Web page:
Miami (April 11, 2022) - The Working Group of international and regional press associations promoting media sustainability initiatives has welcomed new legislation introduced in Canada's Parliament. If passed, it will force large digital platforms to pay media outlets to use their content.
The Minister of Canadian Heritage, Pablo Rodriguez, tabled Bill C-18 ("An Act respecting online communications platforms that make news content available to persons in Canada") in the House of Commons on April 5. The text proposes collective and voluntary bargaining between media executives and those of digital platforms. The negotiations should lead to the platforms paying the media for the content on which they generate digital advertising revenue. The bill opens 12 months of voluntary negotiation between platforms and media, but if no agreements are reached, it establishes a mandatory negotiation through the Canadian Radio-television and Telecommunications Commission (CRTC).
Among the rationale for the bill, Rodriguez noted, "A free and independent press is fundamental to our democracy. It's how we stay informed and engaged in what's happening in our communities and across the country. Right now, the health and future of the news industry—especially local news—are at risk. We want to make sure that the news media and journalists are fairly compensated. Now more than ever, Canadians need reliable and credible information, especially in a time of greater mistrust and disinformation."
Referring to the crisis in the newspaper industry, the minister said that more than 450 Canadian media outlets have closed since 2008.
In Canada, in 2020, digital advertising sales reached US$7.75 billion, 80% through Google and Facebook.
IAPA President Jorge Canahuati said that "the Canadian case is good news for the region and opens the possibility for other countries to propose a similar initiative." Canahuati recalled that last September, the Working Group called for "assigning priority to the valorization of journalistic content on digital platforms, ensuring conditions for fair and reasonable remuneration."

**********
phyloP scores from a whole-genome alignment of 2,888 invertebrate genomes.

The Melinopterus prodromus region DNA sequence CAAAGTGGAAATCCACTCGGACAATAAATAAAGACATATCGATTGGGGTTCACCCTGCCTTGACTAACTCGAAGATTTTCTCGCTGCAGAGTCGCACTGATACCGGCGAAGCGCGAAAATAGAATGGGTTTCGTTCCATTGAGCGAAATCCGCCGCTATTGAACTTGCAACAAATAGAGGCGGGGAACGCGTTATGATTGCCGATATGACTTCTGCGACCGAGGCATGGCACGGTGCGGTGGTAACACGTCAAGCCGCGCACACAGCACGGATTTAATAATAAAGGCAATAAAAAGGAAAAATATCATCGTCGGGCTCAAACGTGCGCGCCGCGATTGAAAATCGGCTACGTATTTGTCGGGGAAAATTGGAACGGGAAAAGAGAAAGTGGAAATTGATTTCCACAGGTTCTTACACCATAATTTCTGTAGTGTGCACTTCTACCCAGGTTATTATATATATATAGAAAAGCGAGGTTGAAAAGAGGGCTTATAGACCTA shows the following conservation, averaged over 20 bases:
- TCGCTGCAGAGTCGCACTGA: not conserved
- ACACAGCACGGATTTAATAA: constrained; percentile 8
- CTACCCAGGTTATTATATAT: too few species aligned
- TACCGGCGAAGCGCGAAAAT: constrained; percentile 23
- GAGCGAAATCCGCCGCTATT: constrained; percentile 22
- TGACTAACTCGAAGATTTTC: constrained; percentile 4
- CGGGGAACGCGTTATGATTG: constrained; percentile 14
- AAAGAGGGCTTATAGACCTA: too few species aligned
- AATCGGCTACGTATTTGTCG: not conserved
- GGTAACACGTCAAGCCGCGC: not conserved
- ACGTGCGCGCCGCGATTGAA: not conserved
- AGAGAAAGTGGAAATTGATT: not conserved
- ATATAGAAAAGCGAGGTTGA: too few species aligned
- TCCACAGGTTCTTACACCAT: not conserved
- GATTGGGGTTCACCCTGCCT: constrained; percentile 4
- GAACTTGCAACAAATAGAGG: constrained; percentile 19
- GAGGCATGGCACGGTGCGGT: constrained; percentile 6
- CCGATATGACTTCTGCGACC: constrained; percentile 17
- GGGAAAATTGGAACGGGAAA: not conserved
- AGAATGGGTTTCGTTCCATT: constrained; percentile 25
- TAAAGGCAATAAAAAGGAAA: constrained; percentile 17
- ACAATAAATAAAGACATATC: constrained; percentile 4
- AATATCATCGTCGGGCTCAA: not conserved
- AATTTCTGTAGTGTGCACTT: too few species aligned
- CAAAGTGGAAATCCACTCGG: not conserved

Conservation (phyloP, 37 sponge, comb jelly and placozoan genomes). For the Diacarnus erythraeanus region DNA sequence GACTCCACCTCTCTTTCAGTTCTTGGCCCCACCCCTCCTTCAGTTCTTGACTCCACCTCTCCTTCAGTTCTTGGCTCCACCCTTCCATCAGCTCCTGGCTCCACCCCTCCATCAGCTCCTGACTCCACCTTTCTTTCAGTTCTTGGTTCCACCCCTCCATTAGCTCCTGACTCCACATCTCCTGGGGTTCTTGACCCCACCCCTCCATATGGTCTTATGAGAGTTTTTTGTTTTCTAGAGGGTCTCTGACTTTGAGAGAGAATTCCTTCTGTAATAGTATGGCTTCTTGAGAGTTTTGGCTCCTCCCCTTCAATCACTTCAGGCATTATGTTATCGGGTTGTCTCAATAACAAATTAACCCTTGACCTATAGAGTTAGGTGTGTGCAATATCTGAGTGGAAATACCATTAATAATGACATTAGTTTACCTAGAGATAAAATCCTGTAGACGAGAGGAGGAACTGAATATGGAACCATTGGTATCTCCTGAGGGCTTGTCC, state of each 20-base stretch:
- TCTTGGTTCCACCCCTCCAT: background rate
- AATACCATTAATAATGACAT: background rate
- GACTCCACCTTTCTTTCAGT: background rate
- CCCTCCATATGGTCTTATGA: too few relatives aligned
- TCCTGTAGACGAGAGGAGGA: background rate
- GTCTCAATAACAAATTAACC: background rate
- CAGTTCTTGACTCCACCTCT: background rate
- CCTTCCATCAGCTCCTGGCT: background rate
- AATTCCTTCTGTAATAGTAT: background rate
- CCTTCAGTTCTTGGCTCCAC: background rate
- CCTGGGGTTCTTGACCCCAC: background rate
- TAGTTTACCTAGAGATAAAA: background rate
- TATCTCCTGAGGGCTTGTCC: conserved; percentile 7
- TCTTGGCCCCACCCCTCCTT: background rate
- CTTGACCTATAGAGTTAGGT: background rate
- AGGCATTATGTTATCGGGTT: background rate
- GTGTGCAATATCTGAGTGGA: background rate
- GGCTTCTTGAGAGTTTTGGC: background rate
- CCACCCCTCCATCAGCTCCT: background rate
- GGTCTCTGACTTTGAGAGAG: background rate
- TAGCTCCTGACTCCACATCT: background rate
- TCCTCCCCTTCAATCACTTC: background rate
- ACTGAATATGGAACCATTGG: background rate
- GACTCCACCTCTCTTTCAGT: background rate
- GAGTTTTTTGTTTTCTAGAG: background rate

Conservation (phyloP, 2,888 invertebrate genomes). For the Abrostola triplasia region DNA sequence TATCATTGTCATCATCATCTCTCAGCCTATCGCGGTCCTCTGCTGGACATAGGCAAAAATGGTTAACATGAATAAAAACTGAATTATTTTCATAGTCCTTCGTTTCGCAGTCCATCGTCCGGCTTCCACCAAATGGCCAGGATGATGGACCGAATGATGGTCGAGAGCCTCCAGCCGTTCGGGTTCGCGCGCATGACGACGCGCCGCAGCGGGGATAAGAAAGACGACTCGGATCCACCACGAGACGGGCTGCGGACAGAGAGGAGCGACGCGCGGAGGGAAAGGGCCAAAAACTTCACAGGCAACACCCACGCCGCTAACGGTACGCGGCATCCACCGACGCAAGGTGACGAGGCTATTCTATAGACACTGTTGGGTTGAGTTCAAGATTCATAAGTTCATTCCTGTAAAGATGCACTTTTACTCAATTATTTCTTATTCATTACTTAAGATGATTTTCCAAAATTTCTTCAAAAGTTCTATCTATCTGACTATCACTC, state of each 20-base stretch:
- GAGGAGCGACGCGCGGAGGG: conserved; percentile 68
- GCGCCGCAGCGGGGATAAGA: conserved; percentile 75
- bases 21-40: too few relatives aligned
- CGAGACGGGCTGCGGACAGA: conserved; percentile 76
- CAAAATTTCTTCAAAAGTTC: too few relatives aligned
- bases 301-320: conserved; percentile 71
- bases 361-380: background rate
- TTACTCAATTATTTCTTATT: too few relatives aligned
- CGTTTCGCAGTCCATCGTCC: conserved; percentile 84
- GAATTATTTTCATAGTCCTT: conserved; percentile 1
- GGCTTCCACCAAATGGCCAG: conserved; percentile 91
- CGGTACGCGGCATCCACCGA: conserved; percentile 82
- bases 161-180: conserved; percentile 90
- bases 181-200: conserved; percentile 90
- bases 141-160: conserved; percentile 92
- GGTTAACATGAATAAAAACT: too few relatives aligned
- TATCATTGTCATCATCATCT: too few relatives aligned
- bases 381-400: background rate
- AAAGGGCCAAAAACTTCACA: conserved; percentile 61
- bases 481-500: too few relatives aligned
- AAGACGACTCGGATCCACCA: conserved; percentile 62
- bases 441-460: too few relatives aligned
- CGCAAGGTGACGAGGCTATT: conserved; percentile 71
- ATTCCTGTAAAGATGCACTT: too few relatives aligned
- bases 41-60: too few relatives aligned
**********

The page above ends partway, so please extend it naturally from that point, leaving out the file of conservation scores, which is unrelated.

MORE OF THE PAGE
Paul Deegan, president and CEO of News Media Canada (NMC), an umbrella body for more than 500 print and digital media outlets, thanked the government for "diligently and quickly bringing forward legislation that will ensure we have a fiercely independent and commercially viable news publishing sector, where local community news thrives alongside a vibrant open web."
The bill primarily targets Google and Facebook and is benchmarked against the Digital Media and Platforms Trading Code passed in Australia on February 25, 2021.
The following press associations that are part of the Working Group endorsed this expression of support for the Canadian media: Inter American Press Association (IAPA), Organización de Telecomunicaciones de Iberoamérica (OTI), Grupo de Diarios America (GDA), International Association of Broadcasters (AIR/IAB), News Media Canada (NMC, Canada), News Media Alliance (NMA, United States), Alianza de Medios Mx (Mexico), Asociación de Medios de Comunicación de Honduras (AMC, Honduras), Media Association of Jamaica (MAJ, Jamaica), Sociedad Dominicana de Diarios (SDD, Dominican Republic), Asociación Ecuatoriana de Editores de Periódicos (AEDEP, Ecuador), Consejo de la Prensa Peruana (CPP, Peru), Associação Nacional de Jornais (ANJ, Brasil), Asociación Nacional de la Prensa (ANP, Bolivia), Asociación de Entidades Periodísticas Argentinas (ADEPA, Argentina), Asociación de Diarios y Periódicos del Uruguay (Adypu, Uruguay) and Associação da Imprensa de Pernambuco (AIP, Brazil). Also supporting this initiative are: Associação Portuguesa de Imprensa (APIMPRENSA, Portugal), European Magazine Media Association (EMMA), European Newspaper Publishers' Association (ENPA), European Publishers Council (EPC), and News Media Europe (NME, Belgium).